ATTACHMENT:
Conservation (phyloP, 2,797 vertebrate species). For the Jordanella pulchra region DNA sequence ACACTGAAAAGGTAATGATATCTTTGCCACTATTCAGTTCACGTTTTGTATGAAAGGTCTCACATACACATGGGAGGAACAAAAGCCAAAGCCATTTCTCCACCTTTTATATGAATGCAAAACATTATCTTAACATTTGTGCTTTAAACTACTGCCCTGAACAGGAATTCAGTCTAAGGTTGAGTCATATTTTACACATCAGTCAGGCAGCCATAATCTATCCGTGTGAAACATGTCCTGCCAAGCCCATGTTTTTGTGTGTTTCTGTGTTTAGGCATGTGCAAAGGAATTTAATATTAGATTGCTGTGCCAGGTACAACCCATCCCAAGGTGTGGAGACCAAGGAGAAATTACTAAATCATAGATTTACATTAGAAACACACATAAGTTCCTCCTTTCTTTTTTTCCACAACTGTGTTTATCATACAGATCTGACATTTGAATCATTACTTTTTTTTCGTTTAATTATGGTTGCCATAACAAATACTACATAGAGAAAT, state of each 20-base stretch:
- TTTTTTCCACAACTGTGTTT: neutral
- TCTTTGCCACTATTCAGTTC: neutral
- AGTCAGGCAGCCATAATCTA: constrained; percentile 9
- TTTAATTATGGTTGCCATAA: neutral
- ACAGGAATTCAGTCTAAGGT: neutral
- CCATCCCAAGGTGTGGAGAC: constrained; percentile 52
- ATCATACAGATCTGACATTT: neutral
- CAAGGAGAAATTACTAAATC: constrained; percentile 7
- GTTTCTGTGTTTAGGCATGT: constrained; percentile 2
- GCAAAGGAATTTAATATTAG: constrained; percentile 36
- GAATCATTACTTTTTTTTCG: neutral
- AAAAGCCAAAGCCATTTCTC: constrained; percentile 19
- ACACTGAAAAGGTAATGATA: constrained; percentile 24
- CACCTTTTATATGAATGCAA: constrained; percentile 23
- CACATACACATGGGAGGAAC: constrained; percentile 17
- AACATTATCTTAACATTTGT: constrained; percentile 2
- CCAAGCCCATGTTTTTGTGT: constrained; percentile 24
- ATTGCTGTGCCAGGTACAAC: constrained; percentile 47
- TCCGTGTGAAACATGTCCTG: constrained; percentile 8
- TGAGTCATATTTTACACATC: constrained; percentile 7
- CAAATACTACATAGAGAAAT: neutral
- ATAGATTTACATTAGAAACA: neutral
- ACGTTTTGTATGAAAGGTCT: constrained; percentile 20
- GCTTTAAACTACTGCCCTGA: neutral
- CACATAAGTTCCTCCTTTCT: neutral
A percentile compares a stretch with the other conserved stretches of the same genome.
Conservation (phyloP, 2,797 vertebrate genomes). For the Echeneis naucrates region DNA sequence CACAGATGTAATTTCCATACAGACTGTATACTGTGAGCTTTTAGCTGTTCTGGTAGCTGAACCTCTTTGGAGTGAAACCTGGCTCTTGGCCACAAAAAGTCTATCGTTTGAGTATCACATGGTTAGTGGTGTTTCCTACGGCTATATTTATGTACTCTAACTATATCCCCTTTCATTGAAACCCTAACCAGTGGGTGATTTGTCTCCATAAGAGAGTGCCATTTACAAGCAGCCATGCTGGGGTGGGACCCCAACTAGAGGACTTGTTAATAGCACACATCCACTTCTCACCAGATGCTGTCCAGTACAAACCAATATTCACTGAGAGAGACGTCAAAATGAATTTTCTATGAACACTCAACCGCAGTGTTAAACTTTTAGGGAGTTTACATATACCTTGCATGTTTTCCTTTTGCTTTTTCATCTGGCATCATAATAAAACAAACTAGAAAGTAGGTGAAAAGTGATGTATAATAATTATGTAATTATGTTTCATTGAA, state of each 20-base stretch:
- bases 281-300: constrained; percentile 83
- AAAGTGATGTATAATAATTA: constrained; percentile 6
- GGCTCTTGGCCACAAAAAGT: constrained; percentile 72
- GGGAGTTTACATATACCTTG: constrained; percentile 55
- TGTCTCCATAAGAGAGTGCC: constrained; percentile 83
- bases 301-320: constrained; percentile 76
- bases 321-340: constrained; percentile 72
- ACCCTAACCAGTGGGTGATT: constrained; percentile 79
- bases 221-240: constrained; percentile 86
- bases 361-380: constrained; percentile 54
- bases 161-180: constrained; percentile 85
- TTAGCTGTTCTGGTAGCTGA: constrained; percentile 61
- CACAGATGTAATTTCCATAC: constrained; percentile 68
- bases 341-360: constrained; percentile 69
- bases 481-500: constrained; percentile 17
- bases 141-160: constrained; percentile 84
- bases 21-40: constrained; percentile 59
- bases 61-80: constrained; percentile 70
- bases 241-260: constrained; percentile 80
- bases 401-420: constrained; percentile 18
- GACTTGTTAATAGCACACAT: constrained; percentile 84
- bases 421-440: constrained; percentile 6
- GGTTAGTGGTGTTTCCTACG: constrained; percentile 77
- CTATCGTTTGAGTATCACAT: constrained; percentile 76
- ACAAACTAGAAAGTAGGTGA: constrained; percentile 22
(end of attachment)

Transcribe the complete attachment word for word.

Conservation (phyloP, 2,797 vertebrate species). For the Jordanella pulchra region DNA sequence ACACTGAAAAGGTAATGATATCTTTGCCACTATTCAGTTCACGTTTTGTATGAAAGGTCTCACATACACATGGGAGGAACAAAAGCCAAAGCCATTTCTCCACCTTTTATATGAATGCAAAACATTATCTTAACATTTGTGCTTTAAACTACTGCCCTGAACAGGAATTCAGTCTAAGGTTGAGTCATATTTTACACATCAGTCAGGCAGCCATAATCTATCCGTGTGAAACATGTCCTGCCAAGCCCATGTTTTTGTGTGTTTCTGTGTTTAGGCATGTGCAAAGGAATTTAATATTAGATTGCTGTGCCAGGTACAACCCATCCCAAGGTGTGGAGACCAAGGAGAAATTACTAAATCATAGATTTACATTAGAAACACACATAAGTTCCTCCTTTCTTTTTTTCCACAACTGTGTTTATCATACAGATCTGACATTTGAATCATTACTTTTTTTTCGTTTAATTATGGTTGCCATAACAAATACTACATAGAGAAAT, state of each 20-base stretch:
- TTTTTTCCACAACTGTGTTT: neutral
- TCTTTGCCACTATTCAGTTC: neutral
- AGTCAGGCAGCCATAATCTA: constrained; percentile 9
- TTTAATTATGGTTGCCATAA: neutral
- ACAGGAATTCAGTCTAAGGT: neutral
- CCATCCCAAGGTGTGGAGAC: constrained; percentile 52
- ATCATACAGATCTGACATTT: neutral
- CAAGGAGAAATTACTAAATC: constrained; percentile 7
- GTTTCTGTGTTTAGGCATGT: constrained; percentile 2
- GCAAAGGAATTTAATATTAG: constrained; percentile 36
- GAATCATTACTTTTTTTTCG: neutral
- AAAAGCCAAAGCCATTTCTC: constrained; percentile 19
- ACACTGAAAAGGTAATGATA: constrained; percentile 24
- CACCTTTTATATGAATGCAA: constrained; percentile 23
- CACATACACATGGGAGGAAC: constrained; percentile 17
- AACATTATCTTAACATTTGT: constrained; percentile 2
- CCAAGCCCATGTTTTTGTGT: constrained; percentile 24
- ATTGCTGTGCCAGGTACAAC: constrained; percentile 47
- TCCGTGTGAAACATGTCCTG: constrained; percentile 8
- TGAGTCATATTTTACACATC: constrained; percentile 7
- CAAATACTACATAGAGAAAT: neutral
- ATAGATTTACATTAGAAACA: neutral
- ACGTTTTGTATGAAAGGTCT: constrained; percentile 20
- GCTTTAAACTACTGCCCTGA: neutral
- CACATAAGTTCCTCCTTTCT: neutral
A percentile compares a stretch with the other conserved stretches of the same genome.
Conservation (phyloP, 2,797 vertebrate genomes). For the Echeneis naucrates region DNA sequence CACAGATGTAATTTCCATACAGACTGTATACTGTGAGCTTTTAGCTGTTCTGGTAGCTGAACCTCTTTGGAGTGAAACCTGGCTCTTGGCCACAAAAAGTCTATCGTTTGAGTATCACATGGTTAGTGGTGTTTCCTACGGCTATATTTATGTACTCTAACTATATCCCCTTTCATTGAAACCCTAACCAGTGGGTGATTTGTCTCCATAAGAGAGTGCCATTTACAAGCAGCCATGCTGGGGTGGGACCCCAACTAGAGGACTTGTTAATAGCACACATCCACTTCTCACCAGATGCTGTCCAGTACAAACCAATATTCACTGAGAGAGACGTCAAAATGAATTTTCTATGAACACTCAACCGCAGTGTTAAACTTTTAGGGAGTTTACATATACCTTGCATGTTTTCCTTTTGCTTTTTCATCTGGCATCATAATAAAACAAACTAGAAAGTAGGTGAAAAGTGATGTATAATAATTATGTAATTATGTTTCATTGAA, state of each 20-base stretch:
- bases 281-300: constrained; percentile 83
- AAAGTGATGTATAATAATTA: constrained; percentile 6
- GGCTCTTGGCCACAAAAAGT: constrained; percentile 72
- GGGAGTTTACATATACCTTG: constrained; percentile 55
- TGTCTCCATAAGAGAGTGCC: constrained; percentile 83
- bases 301-320: constrained; percentile 76
- bases 321-340: constrained; percentile 72
- ACCCTAACCAGTGGGTGATT: constrained; percentile 79
- bases 221-240: constrained; percentile 86
- bases 361-380: constrained; percentile 54
- bases 161-180: constrained; percentile 85
- TTAGCTGTTCTGGTAGCTGA: constrained; percentile 61
- CACAGATGTAATTTCCATAC: constrained; percentile 68
- bases 341-360: constrained; percentile 69
- bases 481-500: constrained; percentile 17
- bases 141-160: constrained; percentile 84
- bases 21-40: constrained; percentile 59
- bases 61-80: constrained; percentile 70
- bases 241-260: constrained; percentile 80
- bases 401-420: constrained; percentile 18
- GACTTGTTAATAGCACACAT: constrained; percentile 84
- bases 421-440: constrained; percentile 6
- GGTTAGTGGTGTTTCCTACG: constrained; percentile 77
- CTATCGTTTGAGTATCACAT: constrained; percentile 76
- ACAAACTAGAAAGTAGGTGA: constrained; percentile 22